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Medical Research
The satisfaction comes in seeing the barrier between men and nature dissolve, in discovering that Man and nature is the same story and not a different story. Brian Bloom New York Botanical Gardens

The tropical rainforest is an example of the diverse ecosystems that make up our planet. Living within the boundaries of these rainforests is a vast number of living organisms. Are there secrets hidden in the depths of the rainforest? By studying behaviors of its inhabitants, scientists have discovered interactions that may produce amazing and unforeseen consequences. One such interaction involves the poison dart frog. Not only is its secretion a defense mechanism against predators, but it is used by the Choco Indians of western Colombia to coat the tips of their blowgun darts for hunting. Sometimes poison is applied to self-inflicted burns to produce an hallucinogenic reaction; native hunters claim that the venom can produce a heightened sense of awareness. Could there be a connection between the poison dart frog and a cure for neurological and muscular disorders?

Image of holding tanks at the National Aquarium in Baltimore.  This image links to a more detailed image.These holding tanks at the National Aquarium in Baltimore, Maryland help researchers study the habits of poison dart frogs. Photo: Courtesy of Jeanne Gasiorowski.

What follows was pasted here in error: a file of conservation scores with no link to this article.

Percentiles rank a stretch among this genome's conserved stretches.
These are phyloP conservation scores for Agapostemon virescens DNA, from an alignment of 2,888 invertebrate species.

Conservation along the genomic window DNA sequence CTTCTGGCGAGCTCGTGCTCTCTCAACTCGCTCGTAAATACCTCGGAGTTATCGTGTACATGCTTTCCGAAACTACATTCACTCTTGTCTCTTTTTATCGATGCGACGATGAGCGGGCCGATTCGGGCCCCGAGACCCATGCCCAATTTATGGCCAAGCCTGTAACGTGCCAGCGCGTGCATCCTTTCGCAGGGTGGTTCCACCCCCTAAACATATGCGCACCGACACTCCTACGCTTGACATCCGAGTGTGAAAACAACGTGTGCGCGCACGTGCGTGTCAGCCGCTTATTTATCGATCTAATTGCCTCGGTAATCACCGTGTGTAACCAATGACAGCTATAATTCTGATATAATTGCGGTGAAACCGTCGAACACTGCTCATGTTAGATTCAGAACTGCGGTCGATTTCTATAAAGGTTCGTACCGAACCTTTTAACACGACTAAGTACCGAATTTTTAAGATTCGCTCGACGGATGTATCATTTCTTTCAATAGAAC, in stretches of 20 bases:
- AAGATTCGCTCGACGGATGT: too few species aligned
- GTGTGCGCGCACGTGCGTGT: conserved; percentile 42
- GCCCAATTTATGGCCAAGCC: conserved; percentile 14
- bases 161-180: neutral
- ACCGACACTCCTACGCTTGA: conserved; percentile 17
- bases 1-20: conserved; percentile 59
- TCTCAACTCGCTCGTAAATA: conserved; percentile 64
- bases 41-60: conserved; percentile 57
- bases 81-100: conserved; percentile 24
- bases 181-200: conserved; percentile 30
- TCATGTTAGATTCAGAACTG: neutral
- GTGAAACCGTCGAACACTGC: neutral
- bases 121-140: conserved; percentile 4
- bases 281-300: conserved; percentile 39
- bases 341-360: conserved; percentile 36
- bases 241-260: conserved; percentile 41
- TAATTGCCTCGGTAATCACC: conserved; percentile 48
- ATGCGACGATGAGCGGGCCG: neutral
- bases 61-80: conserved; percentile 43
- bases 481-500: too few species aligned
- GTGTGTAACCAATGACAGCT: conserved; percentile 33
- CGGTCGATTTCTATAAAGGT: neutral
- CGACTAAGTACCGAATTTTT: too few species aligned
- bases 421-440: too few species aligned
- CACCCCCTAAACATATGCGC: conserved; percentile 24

Two researchers, John W. Daly, a molecular pharmacologist for the National Institutes of Health, and Charles W. Myers, a herpetologist with the American Museum of Natural History, have worked together for nearly thirty years to dissolve a portion of the barrier that exists between man and nature. They have surveyed frogs in South and Central America, discovered several new species of frogs, and have identified over 300 new alkaloids derived from the frog skins. Their goal is to isolate the biological effects of these alkaloids, bitter compounds most frequently found in plants, but also present in the toxin produced by frogs. Research has revealed unique effects of these alkaloids on nerve and muscle tissue, and certain types of these alkaloids have proven to be effective as anesthetics. It is suggested that one day a human life may be saved by a frog.

Time, however, is running out for researchers like Daly and Myers. As the destruction of the frogs' habitat continues, examples of these amphibians become harder to obtain. Laboratory research has revealed that the alkaloids cannot be exactly reproduced in laboratory situations. As tropical rainforests disappear, so do our chances of discovering new substances for the prevention of disease.

Do the advances in medical research outweigh the needs of the people struggling to survive in this developing country?

Visit this site for more information concerning medical research: Medical Research in Acre, Brazil. MedWeb - Tropical Medicine Sites.

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Page created by Chris Kreger
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Last updated November 10, 2004

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